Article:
Psychological HealthCare has moved staff and equipment out of the 600 E. Genesee St. location to accommodate corporate needs. They also have remodeled the waiting room to better serve women with children. They have the capacity for change; they have made no changes to improve services to people with mobility disabilities.
On January 24, I met with Dr. Ronald Fish, one of the managing partners. In addition to talking about clinical issues, I reported the access problems. I also offered to participate in sensitivity training. In the two months that have elapsed, no changes have been made to improve access, or to facilitate disability training. Additionally, Dr. Fish has not followed up with me by phone, email, land mail, Facebook, carrier pigeon or any other means. He has sent a clear message that he will not enter into a dialogue about disability issues.
I have gone to Psychological HealthCare for the treatment of depression. Depression is caused by the perception of powerlessness. I am powerless to change Psychological HealthCare, therefore it is causing the depression for which I seek treatment. I am condemned either to stay home with untreated depression or to go to Psychological HealthCare and have the depression increased.
I would like to know how many people with mobility assistive devices receive treatment at Psychological HealthCare and what percentage of those people are diagnosed with depression.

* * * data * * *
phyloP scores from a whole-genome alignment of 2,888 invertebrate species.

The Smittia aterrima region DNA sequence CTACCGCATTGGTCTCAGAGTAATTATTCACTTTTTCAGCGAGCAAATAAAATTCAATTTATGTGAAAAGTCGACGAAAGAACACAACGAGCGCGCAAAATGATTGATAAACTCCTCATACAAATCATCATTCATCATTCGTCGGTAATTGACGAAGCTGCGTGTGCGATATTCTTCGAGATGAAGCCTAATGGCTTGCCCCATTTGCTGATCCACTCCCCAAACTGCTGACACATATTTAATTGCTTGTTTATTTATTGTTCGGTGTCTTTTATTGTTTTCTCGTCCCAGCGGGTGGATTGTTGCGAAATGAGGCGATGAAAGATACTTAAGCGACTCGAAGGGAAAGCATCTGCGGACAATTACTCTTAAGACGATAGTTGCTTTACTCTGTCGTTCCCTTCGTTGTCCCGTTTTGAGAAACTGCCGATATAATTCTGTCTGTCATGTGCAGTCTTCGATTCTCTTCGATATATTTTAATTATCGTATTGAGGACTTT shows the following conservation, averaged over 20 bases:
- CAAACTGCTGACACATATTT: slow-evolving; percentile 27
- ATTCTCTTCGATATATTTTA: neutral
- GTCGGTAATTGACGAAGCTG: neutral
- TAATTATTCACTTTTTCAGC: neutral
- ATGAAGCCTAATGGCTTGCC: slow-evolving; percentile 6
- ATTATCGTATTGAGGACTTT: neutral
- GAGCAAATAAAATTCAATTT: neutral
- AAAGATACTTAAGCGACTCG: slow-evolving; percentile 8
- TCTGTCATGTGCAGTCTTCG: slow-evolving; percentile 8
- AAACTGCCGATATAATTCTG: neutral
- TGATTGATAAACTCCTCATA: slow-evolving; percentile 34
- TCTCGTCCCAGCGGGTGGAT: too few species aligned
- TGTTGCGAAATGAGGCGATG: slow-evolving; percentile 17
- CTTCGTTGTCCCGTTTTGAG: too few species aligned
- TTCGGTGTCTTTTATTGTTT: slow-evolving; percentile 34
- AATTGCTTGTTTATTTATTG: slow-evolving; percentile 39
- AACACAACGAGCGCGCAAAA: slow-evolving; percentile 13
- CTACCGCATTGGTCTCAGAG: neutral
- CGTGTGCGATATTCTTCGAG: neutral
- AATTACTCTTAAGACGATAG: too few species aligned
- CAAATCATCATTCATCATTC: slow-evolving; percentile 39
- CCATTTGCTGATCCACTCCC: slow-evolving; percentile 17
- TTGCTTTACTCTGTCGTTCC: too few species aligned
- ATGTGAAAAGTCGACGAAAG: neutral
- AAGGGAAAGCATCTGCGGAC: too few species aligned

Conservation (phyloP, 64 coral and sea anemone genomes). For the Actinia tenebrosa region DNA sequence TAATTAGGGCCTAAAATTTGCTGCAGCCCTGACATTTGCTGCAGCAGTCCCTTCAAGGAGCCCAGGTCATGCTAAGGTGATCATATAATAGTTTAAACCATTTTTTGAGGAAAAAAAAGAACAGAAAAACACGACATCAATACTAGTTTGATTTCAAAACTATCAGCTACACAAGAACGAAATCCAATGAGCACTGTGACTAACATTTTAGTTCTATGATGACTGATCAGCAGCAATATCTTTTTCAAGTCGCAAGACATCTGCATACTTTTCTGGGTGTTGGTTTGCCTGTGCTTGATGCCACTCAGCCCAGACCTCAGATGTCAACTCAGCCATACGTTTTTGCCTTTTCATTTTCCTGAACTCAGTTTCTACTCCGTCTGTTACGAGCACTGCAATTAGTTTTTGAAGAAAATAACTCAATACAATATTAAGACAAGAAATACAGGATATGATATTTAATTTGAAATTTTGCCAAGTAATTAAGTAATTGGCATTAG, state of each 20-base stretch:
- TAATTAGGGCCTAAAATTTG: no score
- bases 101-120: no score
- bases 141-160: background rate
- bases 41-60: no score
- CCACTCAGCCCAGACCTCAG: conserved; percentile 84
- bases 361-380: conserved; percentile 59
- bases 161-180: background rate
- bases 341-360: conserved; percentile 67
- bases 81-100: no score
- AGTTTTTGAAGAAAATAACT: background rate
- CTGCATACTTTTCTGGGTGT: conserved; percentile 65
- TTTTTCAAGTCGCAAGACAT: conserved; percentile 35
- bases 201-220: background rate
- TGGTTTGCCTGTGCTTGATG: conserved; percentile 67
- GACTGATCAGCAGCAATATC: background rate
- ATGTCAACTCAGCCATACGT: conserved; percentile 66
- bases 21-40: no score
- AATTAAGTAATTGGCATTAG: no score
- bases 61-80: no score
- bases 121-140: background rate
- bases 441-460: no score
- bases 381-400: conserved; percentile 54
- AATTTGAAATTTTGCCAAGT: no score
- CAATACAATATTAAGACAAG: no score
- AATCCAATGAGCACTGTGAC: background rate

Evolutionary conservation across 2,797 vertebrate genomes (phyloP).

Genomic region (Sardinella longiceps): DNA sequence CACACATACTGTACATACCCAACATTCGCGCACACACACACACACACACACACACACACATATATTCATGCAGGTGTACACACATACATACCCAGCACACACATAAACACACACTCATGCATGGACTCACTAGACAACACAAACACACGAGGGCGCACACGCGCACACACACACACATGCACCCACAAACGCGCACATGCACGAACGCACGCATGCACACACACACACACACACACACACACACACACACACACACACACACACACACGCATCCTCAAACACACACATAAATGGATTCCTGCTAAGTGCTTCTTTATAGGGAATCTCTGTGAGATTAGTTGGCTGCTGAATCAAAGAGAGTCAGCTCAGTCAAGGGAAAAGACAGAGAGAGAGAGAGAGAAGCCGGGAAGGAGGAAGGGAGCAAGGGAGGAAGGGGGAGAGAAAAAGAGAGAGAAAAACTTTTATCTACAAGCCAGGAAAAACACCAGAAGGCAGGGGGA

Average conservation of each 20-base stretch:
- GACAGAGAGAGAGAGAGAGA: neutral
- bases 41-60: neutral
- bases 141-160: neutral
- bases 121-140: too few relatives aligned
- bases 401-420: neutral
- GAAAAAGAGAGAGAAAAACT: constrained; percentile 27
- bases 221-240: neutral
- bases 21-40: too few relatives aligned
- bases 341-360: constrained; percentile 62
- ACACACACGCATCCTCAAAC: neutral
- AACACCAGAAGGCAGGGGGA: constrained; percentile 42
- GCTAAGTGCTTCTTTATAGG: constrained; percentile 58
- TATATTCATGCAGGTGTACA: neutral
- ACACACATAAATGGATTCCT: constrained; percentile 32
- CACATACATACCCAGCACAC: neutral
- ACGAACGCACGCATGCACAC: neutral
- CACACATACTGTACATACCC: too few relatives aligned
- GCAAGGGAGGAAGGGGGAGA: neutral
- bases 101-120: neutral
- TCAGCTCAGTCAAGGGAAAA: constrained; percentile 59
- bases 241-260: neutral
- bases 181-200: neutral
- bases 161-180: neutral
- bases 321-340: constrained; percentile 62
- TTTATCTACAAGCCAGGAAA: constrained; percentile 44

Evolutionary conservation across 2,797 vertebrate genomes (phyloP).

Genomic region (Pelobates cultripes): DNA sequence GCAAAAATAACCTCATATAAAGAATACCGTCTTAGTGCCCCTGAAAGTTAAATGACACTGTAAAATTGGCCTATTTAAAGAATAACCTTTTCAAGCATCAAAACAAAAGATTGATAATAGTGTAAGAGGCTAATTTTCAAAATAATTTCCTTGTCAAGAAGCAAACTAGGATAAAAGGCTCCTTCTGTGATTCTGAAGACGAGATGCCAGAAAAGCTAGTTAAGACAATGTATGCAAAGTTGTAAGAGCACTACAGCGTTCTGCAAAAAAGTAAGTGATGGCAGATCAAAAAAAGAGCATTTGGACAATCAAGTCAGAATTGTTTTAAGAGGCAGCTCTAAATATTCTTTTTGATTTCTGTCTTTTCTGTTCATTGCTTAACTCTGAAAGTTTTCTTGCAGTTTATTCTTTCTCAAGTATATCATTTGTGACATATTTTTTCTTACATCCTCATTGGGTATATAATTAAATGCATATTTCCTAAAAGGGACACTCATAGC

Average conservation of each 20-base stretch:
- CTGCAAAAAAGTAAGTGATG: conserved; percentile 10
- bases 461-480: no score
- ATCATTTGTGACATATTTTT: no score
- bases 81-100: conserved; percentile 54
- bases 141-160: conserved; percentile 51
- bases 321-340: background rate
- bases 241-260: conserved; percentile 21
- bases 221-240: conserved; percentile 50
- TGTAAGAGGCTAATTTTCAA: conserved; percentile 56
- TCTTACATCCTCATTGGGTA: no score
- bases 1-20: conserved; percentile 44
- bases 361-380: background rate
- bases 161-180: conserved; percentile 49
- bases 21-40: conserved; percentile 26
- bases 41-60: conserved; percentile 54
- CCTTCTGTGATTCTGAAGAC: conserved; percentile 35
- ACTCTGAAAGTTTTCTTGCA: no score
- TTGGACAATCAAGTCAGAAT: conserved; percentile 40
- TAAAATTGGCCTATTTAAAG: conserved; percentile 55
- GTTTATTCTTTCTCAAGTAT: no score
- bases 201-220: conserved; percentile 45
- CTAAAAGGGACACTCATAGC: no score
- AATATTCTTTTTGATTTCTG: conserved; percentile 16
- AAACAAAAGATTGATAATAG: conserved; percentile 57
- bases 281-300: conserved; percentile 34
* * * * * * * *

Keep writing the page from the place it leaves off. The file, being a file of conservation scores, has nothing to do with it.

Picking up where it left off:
After going to Psychological HealthCare every three or four days for five months, I no longer can tolerate the risk of injury, being left outside the door as if I am of no value, and having it regularly made clear to me that I am in the way. I am a person, albeit a person who is disabled; I require that I be treated with respect, and accommodated with safety and courtesy.
Psychological HealthCare accepts Medicare and Medicaid money to provide treatment but they will not provide safe or comfortable access to the treatment area.
Have efforts been made to resolve this complaint through the internal grievance procedure of the government, organization, or institution?
If yes: what is the status of the grievance?
No changes have been made and there has been no follow-up in the past two months.
Has the complaint been filed with another bureau of the Department of Justice or any other Federal, State, or local civil rights agency or court?
Agency or Court:
City, State, and Zip Code:
Do you intend to file with another agency or court?
I don’t know of any other agency or court where I can file.
Agency or Court:
City, State and Zip Code:
Telephone Number: Additional space for answers:
Signature: __Anne C Woodlen
Date: __March 27, 2012_____
Return to: U.S. Department of Justice, Civil Rights Division
950 Pennsylvania Avenue, NW, Disability Rights – NYAV
Washington, D.C. 20530